Dogs wag their tails or you could say that Tail-wagging is one of the ways in which a dog “talks.” You know that a dog is happy when it wags its tail at you.
Dogs also use tail wags to give certain messages to other dogs. An uplifted and slowly wagging tail means, “I’m the boss around here.”
Another kind of wag means, “Okay, you’re the boss.” A tail curled between the legs means, “I give up! Don’t hurt me!”
A dog communicates in still other ways. Jumping up on you with his feet means, “Let’s Play.” A growl warns, “Come any closer, and I might do something we’ll both regret.”
So can dogs control their tails wagging? Dog tail language is complex; just like humans, they also have dialects and speed determines different feelings. The speed of the wag indicates how excited the dog is.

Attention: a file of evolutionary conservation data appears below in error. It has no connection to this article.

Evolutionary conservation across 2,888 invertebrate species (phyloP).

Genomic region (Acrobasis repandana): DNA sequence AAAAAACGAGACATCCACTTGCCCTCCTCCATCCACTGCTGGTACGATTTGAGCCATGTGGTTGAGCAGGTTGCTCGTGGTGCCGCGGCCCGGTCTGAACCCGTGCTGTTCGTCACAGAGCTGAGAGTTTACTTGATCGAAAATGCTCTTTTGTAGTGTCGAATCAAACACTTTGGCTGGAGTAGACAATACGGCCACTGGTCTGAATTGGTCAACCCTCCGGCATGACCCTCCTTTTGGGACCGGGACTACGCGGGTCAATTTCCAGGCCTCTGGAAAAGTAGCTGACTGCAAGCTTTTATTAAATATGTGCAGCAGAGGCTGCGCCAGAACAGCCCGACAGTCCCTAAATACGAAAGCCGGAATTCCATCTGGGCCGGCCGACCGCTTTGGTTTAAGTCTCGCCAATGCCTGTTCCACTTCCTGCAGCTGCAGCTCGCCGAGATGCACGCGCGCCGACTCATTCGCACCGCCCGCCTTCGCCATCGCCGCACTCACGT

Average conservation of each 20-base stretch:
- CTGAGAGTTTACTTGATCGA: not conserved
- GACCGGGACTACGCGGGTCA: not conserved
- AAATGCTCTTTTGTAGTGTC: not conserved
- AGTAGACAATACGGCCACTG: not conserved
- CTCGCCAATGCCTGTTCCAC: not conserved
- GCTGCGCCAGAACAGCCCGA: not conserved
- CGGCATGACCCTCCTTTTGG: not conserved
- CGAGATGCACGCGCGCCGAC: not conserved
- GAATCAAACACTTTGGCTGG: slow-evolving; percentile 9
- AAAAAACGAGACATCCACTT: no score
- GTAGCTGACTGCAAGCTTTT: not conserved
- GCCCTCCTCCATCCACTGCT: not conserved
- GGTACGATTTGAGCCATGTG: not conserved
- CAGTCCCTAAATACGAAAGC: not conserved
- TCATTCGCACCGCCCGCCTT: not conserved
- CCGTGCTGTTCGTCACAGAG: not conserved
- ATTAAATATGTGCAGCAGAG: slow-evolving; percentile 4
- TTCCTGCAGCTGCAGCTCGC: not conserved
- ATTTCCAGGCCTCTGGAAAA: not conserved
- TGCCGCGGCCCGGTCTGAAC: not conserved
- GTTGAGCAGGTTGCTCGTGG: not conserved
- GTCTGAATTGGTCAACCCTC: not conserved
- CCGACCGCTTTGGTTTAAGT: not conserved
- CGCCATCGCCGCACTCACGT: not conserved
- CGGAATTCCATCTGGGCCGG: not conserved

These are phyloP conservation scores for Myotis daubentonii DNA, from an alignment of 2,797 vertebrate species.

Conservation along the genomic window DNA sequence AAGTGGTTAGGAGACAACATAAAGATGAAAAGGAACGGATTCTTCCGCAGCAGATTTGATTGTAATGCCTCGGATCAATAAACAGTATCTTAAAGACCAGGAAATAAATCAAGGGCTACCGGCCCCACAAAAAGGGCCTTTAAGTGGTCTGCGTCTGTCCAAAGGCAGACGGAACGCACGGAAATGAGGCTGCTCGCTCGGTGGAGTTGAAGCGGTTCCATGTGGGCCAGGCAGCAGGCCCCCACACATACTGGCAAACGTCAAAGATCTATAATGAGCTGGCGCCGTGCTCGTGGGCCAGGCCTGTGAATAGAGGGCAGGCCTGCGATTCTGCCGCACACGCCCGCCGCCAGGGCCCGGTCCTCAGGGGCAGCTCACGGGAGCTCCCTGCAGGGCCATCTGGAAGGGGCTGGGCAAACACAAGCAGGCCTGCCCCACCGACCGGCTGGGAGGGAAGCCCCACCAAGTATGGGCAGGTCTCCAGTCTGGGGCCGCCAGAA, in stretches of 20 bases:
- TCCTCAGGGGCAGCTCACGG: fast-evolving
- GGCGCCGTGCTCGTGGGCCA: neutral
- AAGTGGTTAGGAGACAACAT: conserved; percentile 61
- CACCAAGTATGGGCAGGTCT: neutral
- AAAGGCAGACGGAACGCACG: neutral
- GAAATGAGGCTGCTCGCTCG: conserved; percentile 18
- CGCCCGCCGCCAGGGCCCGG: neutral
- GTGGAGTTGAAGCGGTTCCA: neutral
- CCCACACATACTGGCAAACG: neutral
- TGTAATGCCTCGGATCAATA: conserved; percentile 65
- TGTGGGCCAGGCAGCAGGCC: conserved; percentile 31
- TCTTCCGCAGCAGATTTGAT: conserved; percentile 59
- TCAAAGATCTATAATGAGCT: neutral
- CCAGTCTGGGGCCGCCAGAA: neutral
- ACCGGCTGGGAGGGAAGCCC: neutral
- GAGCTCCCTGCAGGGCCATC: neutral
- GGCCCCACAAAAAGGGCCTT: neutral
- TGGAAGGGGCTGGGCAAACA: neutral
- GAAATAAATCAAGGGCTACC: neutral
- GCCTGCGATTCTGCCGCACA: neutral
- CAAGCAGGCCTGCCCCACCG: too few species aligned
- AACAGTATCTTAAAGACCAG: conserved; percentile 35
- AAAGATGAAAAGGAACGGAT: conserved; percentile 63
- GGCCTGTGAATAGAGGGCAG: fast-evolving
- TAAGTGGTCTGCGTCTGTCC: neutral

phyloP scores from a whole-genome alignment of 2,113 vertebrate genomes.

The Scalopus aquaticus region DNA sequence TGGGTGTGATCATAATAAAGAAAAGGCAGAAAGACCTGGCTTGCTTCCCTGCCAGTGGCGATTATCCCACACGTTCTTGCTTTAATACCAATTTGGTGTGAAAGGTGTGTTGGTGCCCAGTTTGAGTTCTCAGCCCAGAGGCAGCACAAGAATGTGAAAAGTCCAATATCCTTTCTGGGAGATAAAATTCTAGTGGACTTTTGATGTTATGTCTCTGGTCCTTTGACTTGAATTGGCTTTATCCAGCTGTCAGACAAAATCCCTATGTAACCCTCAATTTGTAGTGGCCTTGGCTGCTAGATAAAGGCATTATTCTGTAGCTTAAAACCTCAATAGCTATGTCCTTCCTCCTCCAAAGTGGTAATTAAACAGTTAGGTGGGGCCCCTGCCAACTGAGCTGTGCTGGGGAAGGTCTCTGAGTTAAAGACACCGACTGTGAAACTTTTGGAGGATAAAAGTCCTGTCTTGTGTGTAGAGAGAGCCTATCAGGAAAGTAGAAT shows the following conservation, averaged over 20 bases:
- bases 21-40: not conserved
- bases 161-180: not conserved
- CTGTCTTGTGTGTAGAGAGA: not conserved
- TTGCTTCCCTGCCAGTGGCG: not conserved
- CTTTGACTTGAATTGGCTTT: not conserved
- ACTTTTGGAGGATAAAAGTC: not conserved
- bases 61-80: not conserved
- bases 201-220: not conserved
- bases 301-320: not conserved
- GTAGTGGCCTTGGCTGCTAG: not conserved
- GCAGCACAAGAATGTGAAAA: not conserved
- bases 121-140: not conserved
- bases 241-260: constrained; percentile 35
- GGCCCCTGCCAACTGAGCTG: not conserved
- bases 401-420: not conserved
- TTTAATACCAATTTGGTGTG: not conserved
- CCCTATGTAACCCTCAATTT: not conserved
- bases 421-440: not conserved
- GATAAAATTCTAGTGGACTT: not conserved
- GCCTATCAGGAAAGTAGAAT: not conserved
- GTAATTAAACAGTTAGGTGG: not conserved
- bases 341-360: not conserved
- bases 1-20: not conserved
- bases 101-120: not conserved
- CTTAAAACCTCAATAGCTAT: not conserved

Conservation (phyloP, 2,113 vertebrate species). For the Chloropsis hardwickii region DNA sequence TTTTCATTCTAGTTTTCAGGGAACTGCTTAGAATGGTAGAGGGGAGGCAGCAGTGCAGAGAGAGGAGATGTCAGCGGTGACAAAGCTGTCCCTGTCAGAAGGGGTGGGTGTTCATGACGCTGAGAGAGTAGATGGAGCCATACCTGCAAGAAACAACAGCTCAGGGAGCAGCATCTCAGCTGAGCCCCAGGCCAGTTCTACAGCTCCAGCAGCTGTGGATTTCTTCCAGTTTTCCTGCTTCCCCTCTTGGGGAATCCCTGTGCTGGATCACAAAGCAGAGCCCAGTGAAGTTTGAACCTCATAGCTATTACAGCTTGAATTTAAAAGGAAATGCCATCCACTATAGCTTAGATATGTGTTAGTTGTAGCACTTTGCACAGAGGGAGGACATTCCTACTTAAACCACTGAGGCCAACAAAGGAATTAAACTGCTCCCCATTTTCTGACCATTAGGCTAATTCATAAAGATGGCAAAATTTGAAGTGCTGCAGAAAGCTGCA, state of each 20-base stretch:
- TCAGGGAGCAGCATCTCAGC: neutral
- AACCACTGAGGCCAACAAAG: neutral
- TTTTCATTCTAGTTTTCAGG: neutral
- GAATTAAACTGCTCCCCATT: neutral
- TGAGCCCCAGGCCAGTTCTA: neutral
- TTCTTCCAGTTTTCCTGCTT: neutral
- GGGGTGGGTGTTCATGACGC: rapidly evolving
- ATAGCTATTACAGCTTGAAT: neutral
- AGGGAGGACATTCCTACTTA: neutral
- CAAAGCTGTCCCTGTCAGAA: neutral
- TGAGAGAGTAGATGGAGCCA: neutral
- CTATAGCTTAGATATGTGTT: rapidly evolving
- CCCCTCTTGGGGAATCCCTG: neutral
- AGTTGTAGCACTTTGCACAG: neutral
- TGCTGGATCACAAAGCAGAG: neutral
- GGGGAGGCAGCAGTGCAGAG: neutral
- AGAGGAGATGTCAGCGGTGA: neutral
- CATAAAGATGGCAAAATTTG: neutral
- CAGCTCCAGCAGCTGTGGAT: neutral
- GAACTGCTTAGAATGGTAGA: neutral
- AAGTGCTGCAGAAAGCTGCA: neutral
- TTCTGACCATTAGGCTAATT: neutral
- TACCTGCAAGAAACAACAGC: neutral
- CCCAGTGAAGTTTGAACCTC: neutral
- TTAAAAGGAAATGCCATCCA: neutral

Meanwhile, the breadth of each tail sweep reveals whether the dog’s emotional state is positive or negative.
It also appears that they often start wagging out of instinct, not out of conscious thought. It’s kind of like a human frowning (or resting bitch face) and is an instinctive thing rather than a conscious decision.
So now we know why do dogs wag their tails? Even though we sometimes wish that our dogs could speak to us, dogs are great communicators and their tails play a huge role in letting us know how they’re feeling.
Content for this question contributed by Darold Girard, resident of Elmwood Place, Hamilton County, Ohio, USA